James Robertson kicked off Succeeding at IA in the Enterprise, the first part of his session, by challenging our ideas about Enterprise IA and the need for new methodologies to take IA back into a more strategic role in organisations. Later in the day, James facilitated an interactive session to try and determine what the challenges were for Enterprise IA, how to raise the profile of IA in an organisation and what role an Enterprise IA might play.

With a title such as From Mnemonics to Measurement: Designing easily navigable information, David Sless provided some impressive statistics and measurements on just how much improvement can be made by good design and reinforced the need to set benchmarks and measure for results.

Site maps came under scrutiny by Eric Sheid in his presentation Site Maps: Towards a Common Cartography. By now, many of the delegates were ready to have a say and Eric led an interactive session to define the objectives of site maps, identify tools and notation that will allow site maps to more accurately communicate information to their intended audiences. To close the conference, Eric worked through a white board marked up with subjects about which delegates "wanted to know more" and invited several speakers to speak to the topics.

While this Ambassador couldn't be in two places at once, I am sure that the competing presentations were equally well presented. And of course if you want to know moreÉ. Eric is chasing several of the presentations so he can upload them to the OZ-IA2006 site. Check it out at the OZ-IA conference website.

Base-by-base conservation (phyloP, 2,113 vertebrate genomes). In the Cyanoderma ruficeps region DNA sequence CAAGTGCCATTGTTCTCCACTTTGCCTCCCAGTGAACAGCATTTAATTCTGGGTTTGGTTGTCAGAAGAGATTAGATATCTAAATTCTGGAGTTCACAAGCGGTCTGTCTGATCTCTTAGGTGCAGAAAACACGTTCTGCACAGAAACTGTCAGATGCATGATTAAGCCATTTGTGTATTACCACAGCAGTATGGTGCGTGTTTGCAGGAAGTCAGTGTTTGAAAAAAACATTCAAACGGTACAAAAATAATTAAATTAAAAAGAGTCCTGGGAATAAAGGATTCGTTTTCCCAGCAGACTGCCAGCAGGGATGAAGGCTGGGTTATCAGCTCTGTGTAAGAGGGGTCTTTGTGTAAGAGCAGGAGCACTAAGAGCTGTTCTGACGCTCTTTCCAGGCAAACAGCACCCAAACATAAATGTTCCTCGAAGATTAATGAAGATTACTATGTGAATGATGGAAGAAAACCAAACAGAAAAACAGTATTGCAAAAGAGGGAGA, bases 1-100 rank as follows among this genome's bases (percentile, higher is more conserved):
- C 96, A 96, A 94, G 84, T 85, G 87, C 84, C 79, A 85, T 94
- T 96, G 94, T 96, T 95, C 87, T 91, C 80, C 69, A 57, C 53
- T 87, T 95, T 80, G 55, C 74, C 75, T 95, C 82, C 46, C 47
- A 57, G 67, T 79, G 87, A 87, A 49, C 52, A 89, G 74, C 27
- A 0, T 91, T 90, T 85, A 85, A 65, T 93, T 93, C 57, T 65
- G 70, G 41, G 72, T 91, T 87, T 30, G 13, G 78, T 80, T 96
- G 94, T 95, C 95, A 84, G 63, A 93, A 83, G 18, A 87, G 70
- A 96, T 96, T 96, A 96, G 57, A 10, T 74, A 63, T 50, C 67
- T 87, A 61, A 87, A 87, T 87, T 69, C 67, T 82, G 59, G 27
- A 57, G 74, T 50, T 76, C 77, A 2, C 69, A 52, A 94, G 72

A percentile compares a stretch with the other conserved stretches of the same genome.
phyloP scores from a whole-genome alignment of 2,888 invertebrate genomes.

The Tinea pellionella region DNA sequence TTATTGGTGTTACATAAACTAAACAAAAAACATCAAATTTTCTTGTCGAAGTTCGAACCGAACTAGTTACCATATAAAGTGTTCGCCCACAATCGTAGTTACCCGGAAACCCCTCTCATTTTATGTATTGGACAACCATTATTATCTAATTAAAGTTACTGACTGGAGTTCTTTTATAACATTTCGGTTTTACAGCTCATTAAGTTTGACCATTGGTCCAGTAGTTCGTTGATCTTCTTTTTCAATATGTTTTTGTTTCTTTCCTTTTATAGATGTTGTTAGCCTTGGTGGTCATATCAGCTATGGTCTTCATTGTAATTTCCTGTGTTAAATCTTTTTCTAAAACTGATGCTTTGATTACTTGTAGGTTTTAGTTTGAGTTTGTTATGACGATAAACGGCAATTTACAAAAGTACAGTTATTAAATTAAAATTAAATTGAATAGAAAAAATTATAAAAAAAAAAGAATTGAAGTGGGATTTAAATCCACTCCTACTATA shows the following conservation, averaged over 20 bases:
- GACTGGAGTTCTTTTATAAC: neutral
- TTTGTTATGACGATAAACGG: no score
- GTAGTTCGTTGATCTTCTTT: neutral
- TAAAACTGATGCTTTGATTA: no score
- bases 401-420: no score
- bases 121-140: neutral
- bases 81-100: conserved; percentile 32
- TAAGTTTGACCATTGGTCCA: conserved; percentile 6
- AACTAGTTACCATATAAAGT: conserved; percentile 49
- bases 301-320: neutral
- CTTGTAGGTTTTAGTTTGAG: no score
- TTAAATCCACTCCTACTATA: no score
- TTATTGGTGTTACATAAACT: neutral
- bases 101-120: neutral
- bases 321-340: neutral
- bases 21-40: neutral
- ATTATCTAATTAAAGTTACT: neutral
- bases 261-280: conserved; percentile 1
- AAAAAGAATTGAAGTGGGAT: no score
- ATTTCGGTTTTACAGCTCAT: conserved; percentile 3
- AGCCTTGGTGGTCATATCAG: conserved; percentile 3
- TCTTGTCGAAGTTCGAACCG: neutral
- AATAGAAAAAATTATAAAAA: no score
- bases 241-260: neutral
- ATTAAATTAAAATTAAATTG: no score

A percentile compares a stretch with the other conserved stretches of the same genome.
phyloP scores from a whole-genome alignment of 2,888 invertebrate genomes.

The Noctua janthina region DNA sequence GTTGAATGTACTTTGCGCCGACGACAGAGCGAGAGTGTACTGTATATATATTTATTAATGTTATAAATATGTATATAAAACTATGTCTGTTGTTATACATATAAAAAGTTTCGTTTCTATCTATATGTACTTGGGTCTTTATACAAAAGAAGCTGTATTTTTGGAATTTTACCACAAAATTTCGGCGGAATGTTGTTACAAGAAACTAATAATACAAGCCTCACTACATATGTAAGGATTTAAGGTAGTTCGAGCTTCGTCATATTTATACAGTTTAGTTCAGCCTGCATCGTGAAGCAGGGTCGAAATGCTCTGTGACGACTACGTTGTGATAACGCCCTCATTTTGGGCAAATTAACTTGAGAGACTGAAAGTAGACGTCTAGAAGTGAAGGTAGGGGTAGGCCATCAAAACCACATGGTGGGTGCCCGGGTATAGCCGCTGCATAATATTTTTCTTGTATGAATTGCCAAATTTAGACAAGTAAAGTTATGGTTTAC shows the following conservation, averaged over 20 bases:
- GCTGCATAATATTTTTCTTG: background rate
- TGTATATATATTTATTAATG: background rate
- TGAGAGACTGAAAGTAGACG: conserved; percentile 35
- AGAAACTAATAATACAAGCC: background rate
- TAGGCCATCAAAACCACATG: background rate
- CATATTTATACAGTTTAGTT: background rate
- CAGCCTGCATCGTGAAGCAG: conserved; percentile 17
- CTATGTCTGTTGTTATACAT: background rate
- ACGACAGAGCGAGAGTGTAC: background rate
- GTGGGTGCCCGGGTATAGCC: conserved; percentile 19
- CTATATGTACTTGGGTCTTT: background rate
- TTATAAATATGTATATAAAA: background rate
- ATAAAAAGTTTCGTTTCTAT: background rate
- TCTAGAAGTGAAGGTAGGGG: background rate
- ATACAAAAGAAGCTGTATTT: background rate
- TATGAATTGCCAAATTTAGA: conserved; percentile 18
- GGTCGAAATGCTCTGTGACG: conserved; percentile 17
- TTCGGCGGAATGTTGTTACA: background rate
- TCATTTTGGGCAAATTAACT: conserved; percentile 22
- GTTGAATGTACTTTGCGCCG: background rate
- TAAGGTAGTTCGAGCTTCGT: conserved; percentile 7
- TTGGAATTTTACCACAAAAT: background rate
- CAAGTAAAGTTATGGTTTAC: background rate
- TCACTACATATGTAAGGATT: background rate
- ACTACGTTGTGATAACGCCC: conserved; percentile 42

It was one of the best conferences I have attended in a long time. To keep everyone's interest for 2 days over a weekend is no mean feat and to have just as many people at the final session on a Sunday as there were at the kick-off on Saturday morning - well unbelievable.

Special mention should be made of Eric Sheid, the conference organiser, for his hard work at organising the conference. The program ran so smoothly and with help from a great line-up of speakers, everyone "shared their practice" and voted the conference an overwhelming success. Obviously there is a strong and enthusiastic Australian IA community and some very passionate IAs who are only to happy to share their practice and who look forward to getting together again at OZ-IA 2007!

So what is next?

The message from the conference is that there is still a lot to be done for IA not only in Australia but globally. The challenge is laid down for us all! Whether to sit back and wait for someone to organise the next conference or to get involved now and help make a difference? You can get involved in a number of ways:

What will you do?